The UK has confirmed it will roll out booster Covid-19 vaccine jabs later this year to counter new variants as 10m people have now received two doses of the vaccine.
Health secretary Matt Hancock told MPs today that the UK had procured enough vaccine doses to provide booster shots to everyone in the country and that the government would work with suppliers to “work out which vaccines will be effective as a booster shot and to design new vaccines specifically targeted at the variants of concern”.
As of midnight last night more than 33m people in the UK had received their first vaccine and more than 10m had received their second jab.
However, there are fears new variants that are resistant to the some of the vaccines could derail the rollout.
The government has said in the past that pharmaceutical companies are working on booster jabs that will be able to protect against new Covid variants, such as the South African strain.
Hancock said today that the UK had experience in administering booster jabs for new variants of the flu each year.
“As we complete the programme of first and second jabs, we’re ramping up plans for a booster shot to make sure our vaccines stay ahead of the virus,” he said.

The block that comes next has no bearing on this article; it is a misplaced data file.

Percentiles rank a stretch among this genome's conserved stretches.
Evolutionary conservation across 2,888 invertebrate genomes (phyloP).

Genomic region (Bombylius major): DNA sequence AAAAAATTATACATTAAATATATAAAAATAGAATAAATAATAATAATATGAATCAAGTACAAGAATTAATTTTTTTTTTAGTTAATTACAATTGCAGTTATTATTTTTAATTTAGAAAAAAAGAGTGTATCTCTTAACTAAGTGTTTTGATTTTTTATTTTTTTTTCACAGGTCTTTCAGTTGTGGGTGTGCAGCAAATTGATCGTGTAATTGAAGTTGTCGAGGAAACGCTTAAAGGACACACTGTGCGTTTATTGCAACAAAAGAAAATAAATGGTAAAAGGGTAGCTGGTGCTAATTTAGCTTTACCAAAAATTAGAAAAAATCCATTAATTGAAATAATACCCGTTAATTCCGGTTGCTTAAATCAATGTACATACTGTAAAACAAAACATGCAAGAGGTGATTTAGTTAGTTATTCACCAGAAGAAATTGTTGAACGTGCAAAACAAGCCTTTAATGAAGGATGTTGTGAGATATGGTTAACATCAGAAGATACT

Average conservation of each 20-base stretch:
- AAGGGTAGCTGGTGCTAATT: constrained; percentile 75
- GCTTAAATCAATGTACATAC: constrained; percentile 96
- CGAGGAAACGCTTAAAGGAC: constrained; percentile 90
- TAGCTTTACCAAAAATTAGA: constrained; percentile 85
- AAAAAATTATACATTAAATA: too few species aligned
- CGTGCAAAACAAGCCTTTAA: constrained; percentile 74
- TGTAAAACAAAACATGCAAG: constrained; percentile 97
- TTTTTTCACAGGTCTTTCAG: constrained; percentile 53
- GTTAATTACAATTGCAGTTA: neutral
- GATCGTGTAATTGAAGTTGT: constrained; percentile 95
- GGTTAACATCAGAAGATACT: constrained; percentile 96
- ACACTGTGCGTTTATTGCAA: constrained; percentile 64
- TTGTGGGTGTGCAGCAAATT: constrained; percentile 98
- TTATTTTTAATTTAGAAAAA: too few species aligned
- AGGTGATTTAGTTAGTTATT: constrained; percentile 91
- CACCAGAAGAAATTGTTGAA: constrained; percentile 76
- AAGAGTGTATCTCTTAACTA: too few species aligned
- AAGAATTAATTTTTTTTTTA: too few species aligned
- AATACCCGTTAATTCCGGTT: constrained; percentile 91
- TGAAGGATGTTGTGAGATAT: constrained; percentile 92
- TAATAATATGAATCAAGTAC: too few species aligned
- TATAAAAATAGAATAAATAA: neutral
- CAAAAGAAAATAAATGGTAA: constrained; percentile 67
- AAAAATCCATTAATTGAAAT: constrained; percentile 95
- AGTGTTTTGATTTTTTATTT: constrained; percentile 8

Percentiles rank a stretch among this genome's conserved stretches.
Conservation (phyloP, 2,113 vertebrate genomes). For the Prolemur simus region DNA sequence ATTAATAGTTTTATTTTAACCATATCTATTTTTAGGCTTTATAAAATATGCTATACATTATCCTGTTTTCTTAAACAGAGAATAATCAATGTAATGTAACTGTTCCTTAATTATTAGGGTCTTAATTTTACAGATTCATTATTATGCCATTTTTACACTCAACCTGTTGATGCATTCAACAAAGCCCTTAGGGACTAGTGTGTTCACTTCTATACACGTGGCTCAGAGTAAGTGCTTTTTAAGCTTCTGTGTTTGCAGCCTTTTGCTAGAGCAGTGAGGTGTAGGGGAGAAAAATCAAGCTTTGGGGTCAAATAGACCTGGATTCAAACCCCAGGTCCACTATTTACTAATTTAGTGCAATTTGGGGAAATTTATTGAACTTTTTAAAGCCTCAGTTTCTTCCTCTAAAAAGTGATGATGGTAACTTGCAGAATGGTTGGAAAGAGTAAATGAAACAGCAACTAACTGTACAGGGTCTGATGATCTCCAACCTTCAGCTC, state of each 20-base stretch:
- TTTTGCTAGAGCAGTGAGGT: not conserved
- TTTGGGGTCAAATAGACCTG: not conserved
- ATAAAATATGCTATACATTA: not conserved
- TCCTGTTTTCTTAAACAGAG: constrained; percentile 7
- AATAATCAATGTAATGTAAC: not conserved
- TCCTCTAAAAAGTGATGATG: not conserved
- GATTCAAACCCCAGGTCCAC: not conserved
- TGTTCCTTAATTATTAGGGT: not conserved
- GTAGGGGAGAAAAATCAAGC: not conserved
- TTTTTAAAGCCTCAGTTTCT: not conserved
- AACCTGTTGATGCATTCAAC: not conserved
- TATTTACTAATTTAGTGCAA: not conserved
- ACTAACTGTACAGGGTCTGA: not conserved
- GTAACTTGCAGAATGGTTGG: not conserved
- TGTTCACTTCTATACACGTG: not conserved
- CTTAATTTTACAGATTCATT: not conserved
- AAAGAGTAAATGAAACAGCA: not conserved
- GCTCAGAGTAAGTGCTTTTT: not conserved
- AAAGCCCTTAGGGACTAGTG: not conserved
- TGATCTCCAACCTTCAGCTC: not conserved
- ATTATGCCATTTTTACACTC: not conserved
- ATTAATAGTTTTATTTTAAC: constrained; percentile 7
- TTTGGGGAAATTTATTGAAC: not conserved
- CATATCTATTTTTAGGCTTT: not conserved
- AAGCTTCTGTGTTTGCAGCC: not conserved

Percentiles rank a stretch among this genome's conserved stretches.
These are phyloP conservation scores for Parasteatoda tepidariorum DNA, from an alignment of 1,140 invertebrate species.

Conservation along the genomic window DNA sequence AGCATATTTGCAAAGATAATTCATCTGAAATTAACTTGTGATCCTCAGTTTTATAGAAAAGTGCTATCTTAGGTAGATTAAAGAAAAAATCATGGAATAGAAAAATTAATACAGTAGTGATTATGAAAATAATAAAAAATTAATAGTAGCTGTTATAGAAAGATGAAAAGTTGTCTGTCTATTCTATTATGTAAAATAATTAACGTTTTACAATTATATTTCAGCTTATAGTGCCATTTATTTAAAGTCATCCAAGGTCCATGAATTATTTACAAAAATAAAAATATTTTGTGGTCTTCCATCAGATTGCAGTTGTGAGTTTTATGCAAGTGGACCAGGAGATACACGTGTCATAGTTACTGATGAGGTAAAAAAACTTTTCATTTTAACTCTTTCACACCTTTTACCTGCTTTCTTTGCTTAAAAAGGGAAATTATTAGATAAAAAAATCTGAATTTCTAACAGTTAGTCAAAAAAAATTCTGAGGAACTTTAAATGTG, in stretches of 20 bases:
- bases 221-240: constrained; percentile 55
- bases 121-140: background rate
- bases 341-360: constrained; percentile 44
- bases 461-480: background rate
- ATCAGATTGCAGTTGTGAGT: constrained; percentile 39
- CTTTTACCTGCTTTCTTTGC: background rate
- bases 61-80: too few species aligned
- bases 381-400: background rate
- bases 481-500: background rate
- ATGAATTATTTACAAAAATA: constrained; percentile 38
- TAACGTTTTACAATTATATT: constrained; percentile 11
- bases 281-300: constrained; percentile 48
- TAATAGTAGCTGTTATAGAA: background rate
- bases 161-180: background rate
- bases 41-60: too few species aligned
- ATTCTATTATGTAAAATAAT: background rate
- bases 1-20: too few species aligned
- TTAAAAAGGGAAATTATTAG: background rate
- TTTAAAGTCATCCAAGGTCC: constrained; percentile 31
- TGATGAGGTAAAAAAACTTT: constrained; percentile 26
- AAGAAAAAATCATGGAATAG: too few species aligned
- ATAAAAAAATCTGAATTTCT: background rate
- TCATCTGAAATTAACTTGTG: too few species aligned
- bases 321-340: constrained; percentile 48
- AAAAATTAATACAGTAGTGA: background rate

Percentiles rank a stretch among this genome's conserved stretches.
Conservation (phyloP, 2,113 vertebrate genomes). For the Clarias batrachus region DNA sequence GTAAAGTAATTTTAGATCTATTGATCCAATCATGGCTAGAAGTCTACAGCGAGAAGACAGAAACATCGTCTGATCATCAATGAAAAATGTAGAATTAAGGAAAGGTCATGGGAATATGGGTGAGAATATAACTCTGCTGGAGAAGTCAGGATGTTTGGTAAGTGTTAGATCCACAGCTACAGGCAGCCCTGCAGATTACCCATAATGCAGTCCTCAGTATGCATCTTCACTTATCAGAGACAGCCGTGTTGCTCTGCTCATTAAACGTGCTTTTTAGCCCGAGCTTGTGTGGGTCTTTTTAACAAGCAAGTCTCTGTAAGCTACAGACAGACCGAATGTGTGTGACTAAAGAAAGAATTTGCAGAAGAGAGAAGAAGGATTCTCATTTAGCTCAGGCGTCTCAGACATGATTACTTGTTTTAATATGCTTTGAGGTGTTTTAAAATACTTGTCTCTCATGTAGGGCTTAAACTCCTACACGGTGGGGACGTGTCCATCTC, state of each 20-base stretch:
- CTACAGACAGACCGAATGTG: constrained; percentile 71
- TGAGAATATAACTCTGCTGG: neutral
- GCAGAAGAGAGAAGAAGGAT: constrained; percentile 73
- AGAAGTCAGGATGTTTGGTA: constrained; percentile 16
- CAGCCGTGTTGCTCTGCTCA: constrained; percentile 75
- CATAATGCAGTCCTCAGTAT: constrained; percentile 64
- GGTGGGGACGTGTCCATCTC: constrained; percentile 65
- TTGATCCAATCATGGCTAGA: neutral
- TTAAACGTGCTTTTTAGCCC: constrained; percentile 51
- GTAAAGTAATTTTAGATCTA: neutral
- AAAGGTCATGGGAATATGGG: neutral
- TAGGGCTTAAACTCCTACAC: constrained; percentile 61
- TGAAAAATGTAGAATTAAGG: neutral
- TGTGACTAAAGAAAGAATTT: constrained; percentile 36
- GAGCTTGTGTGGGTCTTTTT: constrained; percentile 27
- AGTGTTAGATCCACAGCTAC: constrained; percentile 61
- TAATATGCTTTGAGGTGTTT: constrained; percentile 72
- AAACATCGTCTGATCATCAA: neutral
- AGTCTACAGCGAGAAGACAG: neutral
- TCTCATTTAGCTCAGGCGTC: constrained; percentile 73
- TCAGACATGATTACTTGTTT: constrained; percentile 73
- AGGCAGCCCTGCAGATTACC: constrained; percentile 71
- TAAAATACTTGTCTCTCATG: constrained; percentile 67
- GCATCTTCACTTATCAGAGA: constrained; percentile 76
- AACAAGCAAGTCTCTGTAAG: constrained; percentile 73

“We’ve already procured enough vaccine doses to begin the booster shots later this year.
“We’ll be working with our current vaccine suppliers and new suppliers, like the CureVac partnership, to work out which vaccines will be effective as a booster shot and to design new vaccines specifically targeted at the variants of concerns, like the variant first found in South Africa.
“Our goal is to ensure the vaccine protects against this dreadful disease, whatever it throws at us, to keep us safe and protect our much cherished return to a normal way of life.”
The health secretary also announced he was launching a consultation into whether it should be mandatory for care workers who work with older patients to be vaccinated.
He said the consultation was in light of the fact that vaccination rates among care home staff were still below 80 per cent in some local authority areas.
“I believe we have a duty to care to protect the most vulnerable, so we’ll consider all options to keep people safe,” he said.